[ broi-der ]
/ ˈbrɔɪ dər /

verb (used with object)

to embroider.

Origin of broider

1400–50; late Middle English, variant of browder, Middle English broide(n), browde(n) (past participle, taken as infinitive of braid) + -er6


broi·der·er, nounbroi·der·y, noun Unabridged Based on the Random House Unabridged Dictionary, © Random House, Inc. 2020

Examples from the Web for broider

  • I'll broider with my spray Stone bridge and granite quay, And bear great ships away Unto the long wide sea.

  • But I am sure the woman who can broider like this, is clever enough to make a row of harebells and ferns!

    Earl Hubert's Daughter|Emily Sarah Holt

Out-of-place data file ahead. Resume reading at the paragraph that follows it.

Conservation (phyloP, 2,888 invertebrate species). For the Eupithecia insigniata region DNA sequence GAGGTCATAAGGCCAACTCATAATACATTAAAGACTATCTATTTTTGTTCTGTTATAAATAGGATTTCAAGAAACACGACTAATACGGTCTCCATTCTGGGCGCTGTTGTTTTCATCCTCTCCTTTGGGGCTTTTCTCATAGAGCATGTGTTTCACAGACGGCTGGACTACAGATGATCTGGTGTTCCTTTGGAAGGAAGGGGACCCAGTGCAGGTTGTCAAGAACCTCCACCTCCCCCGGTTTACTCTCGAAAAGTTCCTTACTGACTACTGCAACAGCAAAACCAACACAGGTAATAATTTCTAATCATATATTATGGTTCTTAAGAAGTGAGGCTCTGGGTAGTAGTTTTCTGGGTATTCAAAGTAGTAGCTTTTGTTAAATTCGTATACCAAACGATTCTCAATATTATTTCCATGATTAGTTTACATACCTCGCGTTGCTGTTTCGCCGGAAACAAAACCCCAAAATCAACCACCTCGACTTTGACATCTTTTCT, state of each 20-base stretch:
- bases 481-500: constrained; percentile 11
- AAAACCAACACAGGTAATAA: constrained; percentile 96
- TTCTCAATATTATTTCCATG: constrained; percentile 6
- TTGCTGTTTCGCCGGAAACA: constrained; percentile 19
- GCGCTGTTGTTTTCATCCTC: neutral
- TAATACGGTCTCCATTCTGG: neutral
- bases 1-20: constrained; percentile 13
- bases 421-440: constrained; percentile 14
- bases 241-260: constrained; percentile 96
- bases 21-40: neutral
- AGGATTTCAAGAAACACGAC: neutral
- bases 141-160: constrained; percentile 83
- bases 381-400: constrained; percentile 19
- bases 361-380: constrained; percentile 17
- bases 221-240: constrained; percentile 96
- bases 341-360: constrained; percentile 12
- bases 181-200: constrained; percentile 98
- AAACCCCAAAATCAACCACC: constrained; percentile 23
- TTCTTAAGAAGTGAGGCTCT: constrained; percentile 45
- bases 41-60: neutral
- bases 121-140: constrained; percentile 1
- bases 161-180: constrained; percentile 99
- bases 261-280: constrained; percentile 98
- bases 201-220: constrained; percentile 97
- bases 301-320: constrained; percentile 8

• I am the handmaid of the earth, I broider fair her glorious gown, And deck her on her days of mirth With many a garland of renown.

    Poems by the Way|William Morris
  • And I cannot broider altar-cloths and I will not try—but I can shoot with any man at the flying mark.

    Joan of the Sword Hand|S(amuel) R(utherford) Crockett

British Dictionary definitions for broider

/ (ˈbrɔɪdə) /


(tr) an archaic word for embroider

Word Origin for broider

C15: from Old French brosder, of Germanic origin; see embroider
Collins English Dictionary - Complete & Unabridged 2012 Digital Edition © William Collins Sons & Co. Ltd. 1979, 1986 © HarperCollins Publishers 1998, 2000, 2003, 2005, 2006, 2007, 2009, 2012